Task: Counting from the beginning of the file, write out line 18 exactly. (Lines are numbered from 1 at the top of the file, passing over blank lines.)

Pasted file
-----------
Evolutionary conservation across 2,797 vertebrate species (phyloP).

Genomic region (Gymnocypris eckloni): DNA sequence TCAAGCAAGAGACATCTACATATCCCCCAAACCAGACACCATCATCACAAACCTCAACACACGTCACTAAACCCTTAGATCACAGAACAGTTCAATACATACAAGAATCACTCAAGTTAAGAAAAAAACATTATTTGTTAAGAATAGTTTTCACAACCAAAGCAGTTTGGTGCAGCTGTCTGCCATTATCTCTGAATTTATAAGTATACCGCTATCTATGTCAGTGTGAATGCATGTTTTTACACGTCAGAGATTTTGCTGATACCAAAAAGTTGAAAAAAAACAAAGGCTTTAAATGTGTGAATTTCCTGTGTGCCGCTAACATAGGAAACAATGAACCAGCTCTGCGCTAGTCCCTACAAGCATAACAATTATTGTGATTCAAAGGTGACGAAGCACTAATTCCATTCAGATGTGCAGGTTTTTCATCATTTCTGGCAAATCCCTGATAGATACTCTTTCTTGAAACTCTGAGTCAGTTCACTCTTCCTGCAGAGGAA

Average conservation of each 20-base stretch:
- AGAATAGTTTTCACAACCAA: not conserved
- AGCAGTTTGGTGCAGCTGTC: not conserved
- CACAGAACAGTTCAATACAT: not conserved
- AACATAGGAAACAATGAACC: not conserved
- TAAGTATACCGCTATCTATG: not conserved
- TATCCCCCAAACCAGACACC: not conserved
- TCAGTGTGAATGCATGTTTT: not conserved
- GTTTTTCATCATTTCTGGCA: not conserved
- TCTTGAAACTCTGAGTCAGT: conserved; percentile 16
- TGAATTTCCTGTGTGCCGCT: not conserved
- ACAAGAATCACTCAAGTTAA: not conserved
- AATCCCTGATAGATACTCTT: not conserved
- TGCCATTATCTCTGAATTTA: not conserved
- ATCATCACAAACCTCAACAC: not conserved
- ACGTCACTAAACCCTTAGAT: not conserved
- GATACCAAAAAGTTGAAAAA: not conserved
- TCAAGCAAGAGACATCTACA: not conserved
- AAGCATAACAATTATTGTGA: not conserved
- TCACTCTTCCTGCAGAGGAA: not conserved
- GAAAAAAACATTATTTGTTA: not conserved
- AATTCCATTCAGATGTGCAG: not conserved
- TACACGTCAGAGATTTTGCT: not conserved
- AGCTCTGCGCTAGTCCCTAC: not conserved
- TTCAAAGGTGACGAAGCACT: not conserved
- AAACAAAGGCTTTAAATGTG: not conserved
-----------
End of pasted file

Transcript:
- ACGTCACTAAACCCTTAGAT: not conserved